Boris Johnson was ‘wrong person to be PM’, Sturgeon tells Covid inquiry


Boris Johnson was the “wrong person” to be prime minister during the pandemic, Nicola Sturgeon has told the Covid-19 inquiry.

The former Scottish first minister was giving evidence at the hearing in Edinburgh on Wednesday, amid scrutiny around the deletion of WhatsApp messages.

Jamie Dawson KC, counsel to the inquiry, told Ms Sturgeon that a number of witnesses had suggested Mr Johnson was the “wrong prime minister for this crisis”, and asked her if this was a view she shared.

Ms Sturgeon replied: “Yes.”

She added: “I don’t think I’m betraying any secrets here when I say Boris Johnson was the wrong person to be prime minister, full stop.”

Asked if she believed herself to be the right first minister for the job during Covid, she replied: “No, that’s not how I thought at all. I was the first minister when the pandemic struck.

Becoming emotional, she said: “There’s a large part of me that wishes I hadn’t been. But I was, and I wanted to be the best first minister I could be during that period. It’s for others to judge the extent to which I succeeded.”

Ms Sturgeon, who resigned as first minister in February last year after eight years in the role, said that at times she felt “overwhelmed” by the scale of what they were dealing with regarding the Covid-19 pandemic, and there was an “overwhelming” responsibility to do the best she could.

She added that despite what she thought about Mr Johnson at the start of pandemic, she thought everyone was doing their best.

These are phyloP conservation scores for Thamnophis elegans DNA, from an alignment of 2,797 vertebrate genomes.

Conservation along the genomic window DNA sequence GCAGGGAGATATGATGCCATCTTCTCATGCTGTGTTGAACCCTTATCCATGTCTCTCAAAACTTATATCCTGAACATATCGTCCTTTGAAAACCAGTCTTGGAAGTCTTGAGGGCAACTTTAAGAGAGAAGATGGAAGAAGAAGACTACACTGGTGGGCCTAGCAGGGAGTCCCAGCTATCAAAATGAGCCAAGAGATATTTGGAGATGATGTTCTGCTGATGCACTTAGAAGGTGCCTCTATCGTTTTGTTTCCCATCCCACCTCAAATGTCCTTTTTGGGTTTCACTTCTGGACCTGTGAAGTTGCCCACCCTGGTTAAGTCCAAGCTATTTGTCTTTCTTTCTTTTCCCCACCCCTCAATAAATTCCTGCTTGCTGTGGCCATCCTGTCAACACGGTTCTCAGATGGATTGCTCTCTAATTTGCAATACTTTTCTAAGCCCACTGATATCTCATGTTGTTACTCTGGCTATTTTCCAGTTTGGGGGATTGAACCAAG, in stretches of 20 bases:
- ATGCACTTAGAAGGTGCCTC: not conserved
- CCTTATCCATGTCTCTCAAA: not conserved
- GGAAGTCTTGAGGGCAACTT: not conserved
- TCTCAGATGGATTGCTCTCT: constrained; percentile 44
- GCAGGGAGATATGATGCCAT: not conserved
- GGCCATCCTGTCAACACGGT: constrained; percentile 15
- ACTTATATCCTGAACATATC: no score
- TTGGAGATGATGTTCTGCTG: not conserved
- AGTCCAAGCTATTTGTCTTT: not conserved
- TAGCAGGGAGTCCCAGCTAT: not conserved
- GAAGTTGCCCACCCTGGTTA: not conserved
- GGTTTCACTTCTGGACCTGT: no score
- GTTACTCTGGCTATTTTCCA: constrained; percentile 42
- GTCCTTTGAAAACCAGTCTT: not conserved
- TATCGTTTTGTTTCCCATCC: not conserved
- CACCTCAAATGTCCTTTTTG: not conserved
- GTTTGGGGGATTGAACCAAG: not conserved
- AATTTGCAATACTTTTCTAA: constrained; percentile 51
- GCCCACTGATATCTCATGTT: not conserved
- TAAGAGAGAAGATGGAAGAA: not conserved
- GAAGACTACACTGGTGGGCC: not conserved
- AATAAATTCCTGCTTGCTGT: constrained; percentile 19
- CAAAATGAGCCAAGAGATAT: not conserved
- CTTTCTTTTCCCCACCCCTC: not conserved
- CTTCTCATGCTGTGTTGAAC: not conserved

At an earlier stage of questioning, Ms Sturgeon was quizzed about her WhatsApp communications.

Several figures from her government have already been questioned at the inquiry over their deletion of WhatsApp messages sent and received during the pandemic.

Asked if she deleted her WhatsApps, Ms Sturgeon confirmed she had. She said her messages “weren’t retained”, rather than deleted.

Jamie Dawson KC asked Ms Sturgeon: “But did you delete them?”

Ms Sturgeon said: “Yes, in the manner I have set out.”

She told the inquiry that it was “not my style and it’s never been my practice” to use WhatsApp to make decisions during the pandemic “because it’s not a helpful process in reaching decisions”.

Ms Sturgeon said she deleted informal messages, in line with official advice, and “salient” points were all recorded on the corporate record.

“I operated from 2007, based on advice, the policy that messages, business relating to government, should not be kept on a phone that could be lost or stolen and insecure in that way, but properly recorded through the system,” she said.

While she had not retained the messages on her own devices, Ms Sturgeon said she managed to retrieve copies from the Scottish government to submit to the inquiry.

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